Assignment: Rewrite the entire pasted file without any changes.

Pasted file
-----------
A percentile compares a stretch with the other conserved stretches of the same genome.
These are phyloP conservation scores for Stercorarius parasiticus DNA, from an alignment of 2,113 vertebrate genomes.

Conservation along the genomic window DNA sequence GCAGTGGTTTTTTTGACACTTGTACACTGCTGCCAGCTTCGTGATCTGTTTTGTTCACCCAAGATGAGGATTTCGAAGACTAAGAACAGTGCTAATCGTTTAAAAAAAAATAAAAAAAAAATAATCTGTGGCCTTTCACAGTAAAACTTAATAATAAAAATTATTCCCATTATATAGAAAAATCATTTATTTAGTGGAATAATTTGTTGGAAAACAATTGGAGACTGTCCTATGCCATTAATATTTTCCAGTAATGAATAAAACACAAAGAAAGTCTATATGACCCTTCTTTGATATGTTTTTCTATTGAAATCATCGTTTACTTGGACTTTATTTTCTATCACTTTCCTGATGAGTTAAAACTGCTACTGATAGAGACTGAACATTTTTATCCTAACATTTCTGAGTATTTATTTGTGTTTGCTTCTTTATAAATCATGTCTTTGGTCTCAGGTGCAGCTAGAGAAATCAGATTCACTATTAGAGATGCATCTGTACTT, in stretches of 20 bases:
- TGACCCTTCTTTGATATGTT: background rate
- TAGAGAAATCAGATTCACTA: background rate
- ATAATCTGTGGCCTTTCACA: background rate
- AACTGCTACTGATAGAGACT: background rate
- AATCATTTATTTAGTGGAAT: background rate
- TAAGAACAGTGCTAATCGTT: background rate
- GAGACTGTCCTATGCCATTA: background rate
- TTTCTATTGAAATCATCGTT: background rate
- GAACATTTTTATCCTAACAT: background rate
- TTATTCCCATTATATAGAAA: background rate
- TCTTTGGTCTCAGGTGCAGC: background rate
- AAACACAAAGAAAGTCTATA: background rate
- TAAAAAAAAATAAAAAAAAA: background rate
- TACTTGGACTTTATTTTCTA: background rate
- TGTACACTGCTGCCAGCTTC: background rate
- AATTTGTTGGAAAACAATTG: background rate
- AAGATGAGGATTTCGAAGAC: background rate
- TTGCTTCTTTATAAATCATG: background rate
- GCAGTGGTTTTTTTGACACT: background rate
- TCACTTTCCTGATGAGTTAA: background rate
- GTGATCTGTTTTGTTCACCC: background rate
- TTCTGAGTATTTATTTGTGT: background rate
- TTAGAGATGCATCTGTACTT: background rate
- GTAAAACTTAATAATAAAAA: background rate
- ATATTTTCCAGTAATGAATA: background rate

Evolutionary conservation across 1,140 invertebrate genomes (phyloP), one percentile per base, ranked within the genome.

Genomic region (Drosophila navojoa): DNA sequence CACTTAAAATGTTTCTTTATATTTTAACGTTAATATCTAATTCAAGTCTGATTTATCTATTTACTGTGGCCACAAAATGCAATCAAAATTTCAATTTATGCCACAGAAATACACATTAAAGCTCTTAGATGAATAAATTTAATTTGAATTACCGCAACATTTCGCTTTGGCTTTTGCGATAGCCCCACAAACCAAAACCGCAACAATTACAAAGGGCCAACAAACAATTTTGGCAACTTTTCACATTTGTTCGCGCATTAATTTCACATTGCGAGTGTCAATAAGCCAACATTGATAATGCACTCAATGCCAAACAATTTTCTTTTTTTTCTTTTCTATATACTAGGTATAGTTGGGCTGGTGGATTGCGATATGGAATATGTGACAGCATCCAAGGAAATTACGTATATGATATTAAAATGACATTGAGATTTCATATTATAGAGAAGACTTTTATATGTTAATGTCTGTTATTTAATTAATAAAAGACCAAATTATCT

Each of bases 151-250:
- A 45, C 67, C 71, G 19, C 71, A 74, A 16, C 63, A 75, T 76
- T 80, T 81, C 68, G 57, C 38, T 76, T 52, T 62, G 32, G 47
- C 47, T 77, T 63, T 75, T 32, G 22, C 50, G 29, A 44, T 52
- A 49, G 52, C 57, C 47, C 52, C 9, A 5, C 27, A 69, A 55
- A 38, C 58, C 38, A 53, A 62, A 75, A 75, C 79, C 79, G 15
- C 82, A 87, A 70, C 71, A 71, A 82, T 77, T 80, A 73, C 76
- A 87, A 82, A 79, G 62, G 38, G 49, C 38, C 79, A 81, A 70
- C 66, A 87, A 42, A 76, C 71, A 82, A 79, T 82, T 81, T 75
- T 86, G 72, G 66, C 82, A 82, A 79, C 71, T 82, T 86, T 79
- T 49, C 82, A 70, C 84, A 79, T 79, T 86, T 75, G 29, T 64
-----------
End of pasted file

A percentile compares a stretch with the other conserved stretches of the same genome.
These are phyloP conservation scores for Stercorarius parasiticus DNA, from an alignment of 2,113 vertebrate genomes.

Conservation along the genomic window DNA sequence GCAGTGGTTTTTTTGACACTTGTACACTGCTGCCAGCTTCGTGATCTGTTTTGTTCACCCAAGATGAGGATTTCGAAGACTAAGAACAGTGCTAATCGTTTAAAAAAAAATAAAAAAAAAATAATCTGTGGCCTTTCACAGTAAAACTTAATAATAAAAATTATTCCCATTATATAGAAAAATCATTTATTTAGTGGAATAATTTGTTGGAAAACAATTGGAGACTGTCCTATGCCATTAATATTTTCCAGTAATGAATAAAACACAAAGAAAGTCTATATGACCCTTCTTTGATATGTTTTTCTATTGAAATCATCGTTTACTTGGACTTTATTTTCTATCACTTTCCTGATGAGTTAAAACTGCTACTGATAGAGACTGAACATTTTTATCCTAACATTTCTGAGTATTTATTTGTGTTTGCTTCTTTATAAATCATGTCTTTGGTCTCAGGTGCAGCTAGAGAAATCAGATTCACTATTAGAGATGCATCTGTACTT, in stretches of 20 bases:
- TGACCCTTCTTTGATATGTT: background rate
- TAGAGAAATCAGATTCACTA: background rate
- ATAATCTGTGGCCTTTCACA: background rate
- AACTGCTACTGATAGAGACT: background rate
- AATCATTTATTTAGTGGAAT: background rate
- TAAGAACAGTGCTAATCGTT: background rate
- GAGACTGTCCTATGCCATTA: background rate
- TTTCTATTGAAATCATCGTT: background rate
- GAACATTTTTATCCTAACAT: background rate
- TTATTCCCATTATATAGAAA: background rate
- TCTTTGGTCTCAGGTGCAGC: background rate
- AAACACAAAGAAAGTCTATA: background rate
- TAAAAAAAAATAAAAAAAAA: background rate
- TACTTGGACTTTATTTTCTA: background rate
- TGTACACTGCTGCCAGCTTC: background rate
- AATTTGTTGGAAAACAATTG: background rate
- AAGATGAGGATTTCGAAGAC: background rate
- TTGCTTCTTTATAAATCATG: background rate
- GCAGTGGTTTTTTTGACACT: background rate
- TCACTTTCCTGATGAGTTAA: background rate
- GTGATCTGTTTTGTTCACCC: background rate
- TTCTGAGTATTTATTTGTGT: background rate
- TTAGAGATGCATCTGTACTT: background rate
- GTAAAACTTAATAATAAAAA: background rate
- ATATTTTCCAGTAATGAATA: background rate

Evolutionary conservation across 1,140 invertebrate genomes (phyloP), one percentile per base, ranked within the genome.

Genomic region (Drosophila navojoa): DNA sequence CACTTAAAATGTTTCTTTATATTTTAACGTTAATATCTAATTCAAGTCTGATTTATCTATTTACTGTGGCCACAAAATGCAATCAAAATTTCAATTTATGCCACAGAAATACACATTAAAGCTCTTAGATGAATAAATTTAATTTGAATTACCGCAACATTTCGCTTTGGCTTTTGCGATAGCCCCACAAACCAAAACCGCAACAATTACAAAGGGCCAACAAACAATTTTGGCAACTTTTCACATTTGTTCGCGCATTAATTTCACATTGCGAGTGTCAATAAGCCAACATTGATAATGCACTCAATGCCAAACAATTTTCTTTTTTTTCTTTTCTATATACTAGGTATAGTTGGGCTGGTGGATTGCGATATGGAATATGTGACAGCATCCAAGGAAATTACGTATATGATATTAAAATGACATTGAGATTTCATATTATAGAGAAGACTTTTATATGTTAATGTCTGTTATTTAATTAATAAAAGACCAAATTATCT

Each of bases 151-250:
- A 45, C 67, C 71, G 19, C 71, A 74, A 16, C 63, A 75, T 76
- T 80, T 81, C 68, G 57, C 38, T 76, T 52, T 62, G 32, G 47
- C 47, T 77, T 63, T 75, T 32, G 22, C 50, G 29, A 44, T 52
- A 49, G 52, C 57, C 47, C 52, C 9, A 5, C 27, A 69, A 55
- A 38, C 58, C 38, A 53, A 62, A 75, A 75, C 79, C 79, G 15
- C 82, A 87, A 70, C 71, A 71, A 82, T 77, T 80, A 73, C 76
- A 87, A 82, A 79, G 62, G 38, G 49, C 38, C 79, A 81, A 70
- C 66, A 87, A 42, A 76, C 71, A 82, A 79, T 82, T 81, T 75
- T 86, G 72, G 66, C 82, A 82, A 79, C 71, T 82, T 86, T 79
- T 49, C 82, A 70, C 84, A 79, T 79, T 86, T 75, G 29, T 64